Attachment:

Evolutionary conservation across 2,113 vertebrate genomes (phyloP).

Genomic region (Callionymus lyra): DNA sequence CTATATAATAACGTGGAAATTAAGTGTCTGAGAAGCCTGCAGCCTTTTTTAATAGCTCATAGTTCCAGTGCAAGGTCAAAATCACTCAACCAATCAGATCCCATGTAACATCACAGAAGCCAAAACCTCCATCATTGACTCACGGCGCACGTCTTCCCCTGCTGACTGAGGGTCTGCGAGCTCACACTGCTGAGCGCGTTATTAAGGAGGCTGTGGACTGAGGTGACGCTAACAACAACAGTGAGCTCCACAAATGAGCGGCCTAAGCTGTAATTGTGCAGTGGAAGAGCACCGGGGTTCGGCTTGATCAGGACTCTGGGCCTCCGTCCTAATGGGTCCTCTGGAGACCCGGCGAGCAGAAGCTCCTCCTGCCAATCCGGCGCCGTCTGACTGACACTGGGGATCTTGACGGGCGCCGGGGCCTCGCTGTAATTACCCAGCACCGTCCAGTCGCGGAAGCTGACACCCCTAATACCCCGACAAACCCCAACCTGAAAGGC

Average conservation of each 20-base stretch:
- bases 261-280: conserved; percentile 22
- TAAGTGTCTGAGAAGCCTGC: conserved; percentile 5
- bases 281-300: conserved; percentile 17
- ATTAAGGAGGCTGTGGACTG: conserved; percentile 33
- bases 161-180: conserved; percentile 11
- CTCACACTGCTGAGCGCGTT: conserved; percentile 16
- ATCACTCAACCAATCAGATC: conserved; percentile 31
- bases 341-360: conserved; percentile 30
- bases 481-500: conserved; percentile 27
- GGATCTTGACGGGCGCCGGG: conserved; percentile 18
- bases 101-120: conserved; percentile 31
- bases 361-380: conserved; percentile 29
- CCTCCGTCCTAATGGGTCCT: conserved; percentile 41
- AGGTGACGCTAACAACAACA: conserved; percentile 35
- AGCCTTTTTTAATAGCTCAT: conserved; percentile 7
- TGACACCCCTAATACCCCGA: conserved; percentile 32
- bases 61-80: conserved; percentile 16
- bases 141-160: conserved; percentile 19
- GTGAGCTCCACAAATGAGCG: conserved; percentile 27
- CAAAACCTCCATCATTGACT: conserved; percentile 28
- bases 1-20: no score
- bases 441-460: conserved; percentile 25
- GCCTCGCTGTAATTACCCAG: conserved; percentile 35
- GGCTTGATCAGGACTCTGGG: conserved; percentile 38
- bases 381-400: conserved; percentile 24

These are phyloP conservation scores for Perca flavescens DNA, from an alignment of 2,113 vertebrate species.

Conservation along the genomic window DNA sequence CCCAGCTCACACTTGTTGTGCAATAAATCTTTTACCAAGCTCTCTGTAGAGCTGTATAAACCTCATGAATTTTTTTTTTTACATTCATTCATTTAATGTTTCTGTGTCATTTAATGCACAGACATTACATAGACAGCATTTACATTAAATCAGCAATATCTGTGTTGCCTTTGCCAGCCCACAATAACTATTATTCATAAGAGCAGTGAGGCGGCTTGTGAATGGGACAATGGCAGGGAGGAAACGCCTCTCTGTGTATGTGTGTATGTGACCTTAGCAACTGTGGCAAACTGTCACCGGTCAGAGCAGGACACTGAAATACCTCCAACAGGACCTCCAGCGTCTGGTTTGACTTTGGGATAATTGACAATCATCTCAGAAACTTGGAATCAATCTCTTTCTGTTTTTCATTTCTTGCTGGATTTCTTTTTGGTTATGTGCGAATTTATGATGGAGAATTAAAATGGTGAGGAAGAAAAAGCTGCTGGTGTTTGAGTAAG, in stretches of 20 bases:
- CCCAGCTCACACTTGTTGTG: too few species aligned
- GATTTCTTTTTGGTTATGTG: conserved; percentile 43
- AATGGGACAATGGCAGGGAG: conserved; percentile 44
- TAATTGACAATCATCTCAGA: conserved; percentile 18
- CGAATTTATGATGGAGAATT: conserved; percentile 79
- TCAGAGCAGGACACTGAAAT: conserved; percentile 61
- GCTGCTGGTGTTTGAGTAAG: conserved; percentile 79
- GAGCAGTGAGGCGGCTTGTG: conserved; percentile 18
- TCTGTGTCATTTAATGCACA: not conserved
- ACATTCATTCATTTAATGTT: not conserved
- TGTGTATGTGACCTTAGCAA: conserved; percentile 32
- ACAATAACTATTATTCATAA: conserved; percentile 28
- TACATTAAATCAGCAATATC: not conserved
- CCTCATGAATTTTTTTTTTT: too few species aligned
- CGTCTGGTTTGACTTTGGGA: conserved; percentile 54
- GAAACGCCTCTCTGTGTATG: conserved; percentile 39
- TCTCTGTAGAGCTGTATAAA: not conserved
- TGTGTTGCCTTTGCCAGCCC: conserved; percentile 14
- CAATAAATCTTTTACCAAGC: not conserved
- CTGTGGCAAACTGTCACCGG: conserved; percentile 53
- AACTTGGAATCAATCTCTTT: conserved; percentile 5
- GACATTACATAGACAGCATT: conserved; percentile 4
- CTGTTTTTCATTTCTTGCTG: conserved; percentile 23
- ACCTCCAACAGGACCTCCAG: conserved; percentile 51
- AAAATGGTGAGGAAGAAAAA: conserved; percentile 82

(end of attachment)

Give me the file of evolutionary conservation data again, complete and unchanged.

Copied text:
Evolutionary conservation across 2,113 vertebrate genomes (phyloP).

Genomic region (Callionymus lyra): DNA sequence CTATATAATAACGTGGAAATTAAGTGTCTGAGAAGCCTGCAGCCTTTTTTAATAGCTCATAGTTCCAGTGCAAGGTCAAAATCACTCAACCAATCAGATCCCATGTAACATCACAGAAGCCAAAACCTCCATCATTGACTCACGGCGCACGTCTTCCCCTGCTGACTGAGGGTCTGCGAGCTCACACTGCTGAGCGCGTTATTAAGGAGGCTGTGGACTGAGGTGACGCTAACAACAACAGTGAGCTCCACAAATGAGCGGCCTAAGCTGTAATTGTGCAGTGGAAGAGCACCGGGGTTCGGCTTGATCAGGACTCTGGGCCTCCGTCCTAATGGGTCCTCTGGAGACCCGGCGAGCAGAAGCTCCTCCTGCCAATCCGGCGCCGTCTGACTGACACTGGGGATCTTGACGGGCGCCGGGGCCTCGCTGTAATTACCCAGCACCGTCCAGTCGCGGAAGCTGACACCCCTAATACCCCGACAAACCCCAACCTGAAAGGC

Average conservation of each 20-base stretch:
- bases 261-280: conserved; percentile 22
- TAAGTGTCTGAGAAGCCTGC: conserved; percentile 5
- bases 281-300: conserved; percentile 17
- ATTAAGGAGGCTGTGGACTG: conserved; percentile 33
- bases 161-180: conserved; percentile 11
- CTCACACTGCTGAGCGCGTT: conserved; percentile 16
- ATCACTCAACCAATCAGATC: conserved; percentile 31
- bases 341-360: conserved; percentile 30
- bases 481-500: conserved; percentile 27
- GGATCTTGACGGGCGCCGGG: conserved; percentile 18
- bases 101-120: conserved; percentile 31
- bases 361-380: conserved; percentile 29
- CCTCCGTCCTAATGGGTCCT: conserved; percentile 41
- AGGTGACGCTAACAACAACA: conserved; percentile 35
- AGCCTTTTTTAATAGCTCAT: conserved; percentile 7
- TGACACCCCTAATACCCCGA: conserved; percentile 32
- bases 61-80: conserved; percentile 16
- bases 141-160: conserved; percentile 19
- GTGAGCTCCACAAATGAGCG: conserved; percentile 27
- CAAAACCTCCATCATTGACT: conserved; percentile 28
- bases 1-20: no score
- bases 441-460: conserved; percentile 25
- GCCTCGCTGTAATTACCCAG: conserved; percentile 35
- GGCTTGATCAGGACTCTGGG: conserved; percentile 38
- bases 381-400: conserved; percentile 24

These are phyloP conservation scores for Perca flavescens DNA, from an alignment of 2,113 vertebrate species.

Conservation along the genomic window DNA sequence CCCAGCTCACACTTGTTGTGCAATAAATCTTTTACCAAGCTCTCTGTAGAGCTGTATAAACCTCATGAATTTTTTTTTTTACATTCATTCATTTAATGTTTCTGTGTCATTTAATGCACAGACATTACATAGACAGCATTTACATTAAATCAGCAATATCTGTGTTGCCTTTGCCAGCCCACAATAACTATTATTCATAAGAGCAGTGAGGCGGCTTGTGAATGGGACAATGGCAGGGAGGAAACGCCTCTCTGTGTATGTGTGTATGTGACCTTAGCAACTGTGGCAAACTGTCACCGGTCAGAGCAGGACACTGAAATACCTCCAACAGGACCTCCAGCGTCTGGTTTGACTTTGGGATAATTGACAATCATCTCAGAAACTTGGAATCAATCTCTTTCTGTTTTTCATTTCTTGCTGGATTTCTTTTTGGTTATGTGCGAATTTATGATGGAGAATTAAAATGGTGAGGAAGAAAAAGCTGCTGGTGTTTGAGTAAG, in stretches of 20 bases:
- CCCAGCTCACACTTGTTGTG: too few species aligned
- GATTTCTTTTTGGTTATGTG: conserved; percentile 43
- AATGGGACAATGGCAGGGAG: conserved; percentile 44
- TAATTGACAATCATCTCAGA: conserved; percentile 18
- CGAATTTATGATGGAGAATT: conserved; percentile 79
- TCAGAGCAGGACACTGAAAT: conserved; percentile 61
- GCTGCTGGTGTTTGAGTAAG: conserved; percentile 79
- GAGCAGTGAGGCGGCTTGTG: conserved; percentile 18
- TCTGTGTCATTTAATGCACA: not conserved
- ACATTCATTCATTTAATGTT: not conserved
- TGTGTATGTGACCTTAGCAA: conserved; percentile 32
- ACAATAACTATTATTCATAA: conserved; percentile 28
- TACATTAAATCAGCAATATC: not conserved
- CCTCATGAATTTTTTTTTTT: too few species aligned
- CGTCTGGTTTGACTTTGGGA: conserved; percentile 54
- GAAACGCCTCTCTGTGTATG: conserved; percentile 39
- TCTCTGTAGAGCTGTATAAA: not conserved
- TGTGTTGCCTTTGCCAGCCC: conserved; percentile 14
- CAATAAATCTTTTACCAAGC: not conserved
- CTGTGGCAAACTGTCACCGG: conserved; percentile 53
- AACTTGGAATCAATCTCTTT: conserved; percentile 5
- GACATTACATAGACAGCATT: conserved; percentile 4
- CTGTTTTTCATTTCTTGCTG: conserved; percentile 23
- ACCTCCAACAGGACCTCCAG: conserved; percentile 51
- AAAATGGTGAGGAAGAAAAA: conserved; percentile 82